Migrate from attr_encrypted to ActiveRecordEncryption

Migrate from attr_encrypted to ActiveRecordEncryption

Rails 7 introduced in-built encryption called Active Record Encryption and attr_encrypted has reached its expiry. And now many projects are on the verge of moving from attr_encrypted to Active Record Encryption. This blog will explain how this migration can be made possible with very few steps.

Data in attr_encrypted and Active Record Encryption:

attr_encrypted uses two columns in the DB to save the data, the encrypted_attribute and encrypted_attribute_iv. Active Record Encryption uses a single column same as the name of the attribute and saves the data as a hash. For example, to encrypt address in the User model, with attr_encrypted, there are two columns encrypted_address and encrypted_address_iv in DB. With active record encryption, there is a single column in DB, address where the data is saved as a hash as below

{"p":"Hashed Value","h":{"iv":"Hashed Value","at":"Hashed Value"}}

As an example, the article will migrate the address attribute from the User model. The migration includes the following steps,

  1. Add Active Record Encryption to the Rails 7 app.

  2. Add address and address_tmp columns to DB

  3. Create migration to fill data into columns

  4. Remove the attr_encrypted gem and drop columns

Step 1: Add Active Record Encryption to the Rails 7 app

The new encryption from Rails 7 uses 3 keys, primary_key, deterministic_key, and key_derivation_salt. Generate them using the following command

bin/rails db:encryption:init

Now save them in your application.rb

config.active_record.encryption.primary_key = "Primary Key"
config.active_record.encryption.deterministic_key = "Deterministic Key"
config.active_record.encryption.key_derivation_salt = "Key Derivation Salt"

Step 2: Add address and address_tmp columns to DB

As mentioned in the introduction, attr_encrypted uses different columns in DB and uses methods to return the value of the address attribute. So the next step is to introduce the column with the same name as the attribute in the DB. But before that, ignore the column in the model.

Class User < ApplicationRecord
  self.ignored_columns = %w[address]

Now create a migration to add the column in the User Table. The data can’t be moved directly to the address column since it's still used by attr_encrypted, so create two columns in DB. address and address_tmp. address_tmp will be the temporary column to save the encrypted value. The data is first saved in address_tmp and then the address column is updated using the update_all command. The update_all command does not instantiate the User model or trigger Active Record callbacks and validations, which works perfectly in the current scenario.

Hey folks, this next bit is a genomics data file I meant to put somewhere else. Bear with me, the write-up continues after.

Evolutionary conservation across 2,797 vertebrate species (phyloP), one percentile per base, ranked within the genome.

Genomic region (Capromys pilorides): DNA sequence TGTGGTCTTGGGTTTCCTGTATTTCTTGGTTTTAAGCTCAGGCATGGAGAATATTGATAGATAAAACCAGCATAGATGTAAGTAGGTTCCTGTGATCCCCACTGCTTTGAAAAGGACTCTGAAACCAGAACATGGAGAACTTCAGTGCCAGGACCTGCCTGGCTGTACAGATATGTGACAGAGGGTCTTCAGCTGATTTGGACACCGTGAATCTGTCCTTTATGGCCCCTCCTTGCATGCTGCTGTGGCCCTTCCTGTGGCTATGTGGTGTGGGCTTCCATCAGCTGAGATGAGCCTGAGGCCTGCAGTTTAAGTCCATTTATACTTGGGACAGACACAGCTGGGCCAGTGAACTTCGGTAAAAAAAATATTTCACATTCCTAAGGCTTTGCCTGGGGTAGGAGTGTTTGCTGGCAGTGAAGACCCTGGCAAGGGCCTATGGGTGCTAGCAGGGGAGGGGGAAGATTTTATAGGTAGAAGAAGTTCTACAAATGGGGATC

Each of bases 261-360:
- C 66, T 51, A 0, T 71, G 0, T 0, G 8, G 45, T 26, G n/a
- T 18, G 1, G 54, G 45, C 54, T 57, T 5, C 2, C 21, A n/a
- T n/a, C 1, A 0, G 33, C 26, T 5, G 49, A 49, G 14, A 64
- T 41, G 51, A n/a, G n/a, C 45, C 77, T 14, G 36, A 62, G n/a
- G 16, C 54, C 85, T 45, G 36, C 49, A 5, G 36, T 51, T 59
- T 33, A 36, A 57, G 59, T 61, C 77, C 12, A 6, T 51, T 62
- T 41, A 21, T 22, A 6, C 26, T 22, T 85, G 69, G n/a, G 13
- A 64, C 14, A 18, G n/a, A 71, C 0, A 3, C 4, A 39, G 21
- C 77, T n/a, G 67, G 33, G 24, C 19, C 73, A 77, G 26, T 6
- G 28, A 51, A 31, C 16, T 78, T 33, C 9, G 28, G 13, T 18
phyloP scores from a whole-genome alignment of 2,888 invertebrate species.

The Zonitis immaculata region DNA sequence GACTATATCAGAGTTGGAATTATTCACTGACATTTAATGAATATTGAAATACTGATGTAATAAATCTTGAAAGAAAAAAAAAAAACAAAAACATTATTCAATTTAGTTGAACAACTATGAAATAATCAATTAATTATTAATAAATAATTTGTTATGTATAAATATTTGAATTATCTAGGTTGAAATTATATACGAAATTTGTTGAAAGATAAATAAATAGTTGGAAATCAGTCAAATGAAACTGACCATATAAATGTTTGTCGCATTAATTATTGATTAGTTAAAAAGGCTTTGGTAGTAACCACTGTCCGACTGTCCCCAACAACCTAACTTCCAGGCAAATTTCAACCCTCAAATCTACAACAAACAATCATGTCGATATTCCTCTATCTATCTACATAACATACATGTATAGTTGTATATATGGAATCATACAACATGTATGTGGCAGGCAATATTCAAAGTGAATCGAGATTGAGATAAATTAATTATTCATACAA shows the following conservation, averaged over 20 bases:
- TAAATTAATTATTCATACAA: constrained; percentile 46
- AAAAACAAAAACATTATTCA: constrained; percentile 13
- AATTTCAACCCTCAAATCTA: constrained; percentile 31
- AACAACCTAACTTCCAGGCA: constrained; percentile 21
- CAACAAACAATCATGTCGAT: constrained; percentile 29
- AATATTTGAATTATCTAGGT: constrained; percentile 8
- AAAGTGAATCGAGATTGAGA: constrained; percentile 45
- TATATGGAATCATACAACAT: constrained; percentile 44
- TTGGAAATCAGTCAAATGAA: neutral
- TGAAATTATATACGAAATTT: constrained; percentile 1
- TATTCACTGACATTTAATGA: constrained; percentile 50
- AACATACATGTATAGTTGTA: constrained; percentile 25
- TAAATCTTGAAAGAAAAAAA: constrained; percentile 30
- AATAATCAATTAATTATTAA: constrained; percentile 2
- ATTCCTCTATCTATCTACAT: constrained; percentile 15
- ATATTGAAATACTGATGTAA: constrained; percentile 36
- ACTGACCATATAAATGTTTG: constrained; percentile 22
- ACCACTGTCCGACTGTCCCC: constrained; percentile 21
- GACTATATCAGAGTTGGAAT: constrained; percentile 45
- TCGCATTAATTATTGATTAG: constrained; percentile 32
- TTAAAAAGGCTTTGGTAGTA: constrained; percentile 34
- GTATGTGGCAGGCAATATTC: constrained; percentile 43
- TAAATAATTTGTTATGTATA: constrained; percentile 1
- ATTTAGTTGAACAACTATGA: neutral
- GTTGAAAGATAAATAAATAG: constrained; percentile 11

class AddAddressAndTmpColumnToUser < ActiveRecord::Migration[7.0]
  def change
    add_column :users, :address, :text
    add_column :users, :address_tmp, :text

Now add the encrypts command on the User model from Active Record Encryption which does all the magic. The encrypts point to the address_tmp and not address, because the attr_encrypted gem still uses the address method.

encrypts :address_tmp

Step 3: Create migration to fill data into columns

Create a migration and fill in values into the address_tmp column and then to the address column using update_all. The code that goes into the migration,

User.find_in_batches do |users_batch|
  users_batch.map do |user|
    user.address_tmp = user.address

Also, add a temporary code in the User model which will save the value in the address and address_tmp columns during updates made by clients using your application.

after_commit :write_address, if: -> { previous_changes[:address] }

def write_address
  self.address_tmp = address
  User.where(id: id).update_all("address=address_tmp")

Now the data is migrated to the address and address_tmp columns. Any updates made by clients are saved as well in the new columns.

Step 4: Remove the attr_encrypted gem and drop columns

Remove the attr_encrypted reference from the code before removing the gem completely. The existing code might look something like the one below

attr_encrypted :address, key: "key"

While removing the above code, also point to the new column address with the encrypted data. In the User model add the following code,

encrypts :address

Remove the references that were temporarily created in the User model,

# to be removed from User model
self.ignored_columns = %w[address]
after_commit :write_address, if: -> { previous_changes[:address] }
encrypts :address_tmp

Also if you are using encrypted_address or encrypted_address_iv directly in your code anywhere, make sure to replace them with the new values from the address attribute. Once all the references are removed, it's safe to remove the gem attr_encrypted from the code.

The final step is to remove the following columns encrypted_address, encrypted_address_iv, and address_tmp from User model.

To know more details on Active Record Encryption, here is the official link https://guides.rubyonrails.org/active_record_encryption.html